The average The sons of the rich have not age of reaching captain's rank is over yet sought admission. The Annapolis fifty-five. Captains have come into system is the purest example of democ- command of battleships without ever racy. It is open to all. All that a having served in one. With the excepboy needs is money enough to bring tion of the ambitious and earnest ones, him to the school. Examinations are they are not familiar with the complex first held in the congressional districts niechanics of a battleship. They have for the appointment of a principal and all the passion of the old American an alternate. If the principal fails, Navy, a relic of American clipper days, the alternate gets his place. Once he for fresh paint, white sides, and spotis admitted he enters the service of the less decks, and they cannot forget the United States on pay equivalent to all "flyspecking" habits of yesterday, his living expenses. The son of a day when from the poop the captain could Jaborer may graduate at the head of overlook everything that happened in his class if he has the academic ability. his little world. The seamen of his Admiral Sampson, the commander-in- youthful days

mature menchief at Santiago, was one. Annapolis, "hard" best describes them-of many too, has in mind that other qualifica- nationalities, severely disciplined, and tion aside from sheer efficiency which probably took more interest in the is expressed in the second noun of the formalities than in the guns.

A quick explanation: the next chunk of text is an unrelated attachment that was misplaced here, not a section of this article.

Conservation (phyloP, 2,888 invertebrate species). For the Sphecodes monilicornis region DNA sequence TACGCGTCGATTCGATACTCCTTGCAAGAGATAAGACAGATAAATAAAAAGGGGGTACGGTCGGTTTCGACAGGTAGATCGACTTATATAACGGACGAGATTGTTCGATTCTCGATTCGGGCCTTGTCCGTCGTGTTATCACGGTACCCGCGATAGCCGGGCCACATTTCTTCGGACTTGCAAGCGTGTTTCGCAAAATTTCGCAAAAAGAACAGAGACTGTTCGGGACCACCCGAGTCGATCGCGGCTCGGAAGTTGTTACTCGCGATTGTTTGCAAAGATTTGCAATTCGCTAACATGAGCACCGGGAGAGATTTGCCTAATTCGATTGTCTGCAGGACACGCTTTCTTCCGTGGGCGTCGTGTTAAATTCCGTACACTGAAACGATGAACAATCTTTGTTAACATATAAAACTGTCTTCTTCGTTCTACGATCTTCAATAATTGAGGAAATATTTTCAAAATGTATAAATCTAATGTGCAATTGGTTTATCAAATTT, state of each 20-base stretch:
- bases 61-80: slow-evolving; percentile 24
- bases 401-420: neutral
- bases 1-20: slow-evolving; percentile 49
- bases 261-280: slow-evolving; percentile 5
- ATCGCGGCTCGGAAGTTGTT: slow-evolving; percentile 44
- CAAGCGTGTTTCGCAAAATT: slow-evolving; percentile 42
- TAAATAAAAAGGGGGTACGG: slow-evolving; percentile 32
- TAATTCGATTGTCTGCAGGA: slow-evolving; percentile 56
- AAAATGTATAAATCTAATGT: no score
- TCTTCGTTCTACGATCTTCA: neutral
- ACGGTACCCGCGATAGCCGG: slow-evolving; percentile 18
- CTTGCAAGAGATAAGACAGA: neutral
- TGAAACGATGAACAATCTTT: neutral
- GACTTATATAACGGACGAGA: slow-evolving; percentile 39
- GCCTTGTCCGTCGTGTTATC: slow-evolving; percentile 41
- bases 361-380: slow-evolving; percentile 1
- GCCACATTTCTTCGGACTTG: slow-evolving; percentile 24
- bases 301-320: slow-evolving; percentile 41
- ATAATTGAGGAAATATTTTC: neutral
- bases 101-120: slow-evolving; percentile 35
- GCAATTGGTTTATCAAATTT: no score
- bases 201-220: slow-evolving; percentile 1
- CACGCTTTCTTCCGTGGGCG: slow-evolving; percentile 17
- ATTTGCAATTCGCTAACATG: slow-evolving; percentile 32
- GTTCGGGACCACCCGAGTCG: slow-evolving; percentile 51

For phrase "officer and gentleman." It is the more than ten years this older strata school's boast that no one may grad. will be in the saddle. They are fond uate without the mark of a distin- of rank, for which they have waited guishing quality which will last him long. It is often their inclination to for life. It receives many and gradu- choose the easier way out of a dilemma ates few. Its course is hard and rigid, or emergency. To be honorably retired mentally and physically, with no ces- as an admiral and never to run your sation in the two years' midshipman's ship aground fulfils the ambition of cruise before the commission is many though not all. The able and granted. Here the elimination process conspicuous ones have to wait their ends. A man's place in the service is turn on the incompetent. No one, acfixed for life.

cording to the critics, will be admiral In the Civil War days officers rose to long enough properly to master the command before they were thirty. By work of high conimand. 184j mer of forty-five were not yet The younger strata are restless, not commanders and men of forty were to say discoutented, as any young man watch officers. The ships were Civil in a service will be when it is sufferl'ar relics. The nation, engrossed in ing from this old-service malady which civil affairs and home development, Bonaparte so promptly cured in the had no thought of conflict. Then, late

French army.

They like and underin the eighties, with the building of stand the new type of sailors, young the new navy, interest was again devels and American born. Any drill which oped, and with the Spanish War youth- is not for battle is a waste of time. ful imagination responded everywhere The “sea habit" to their minds should and the number of cadets was doubled. he consigned to the dark ages along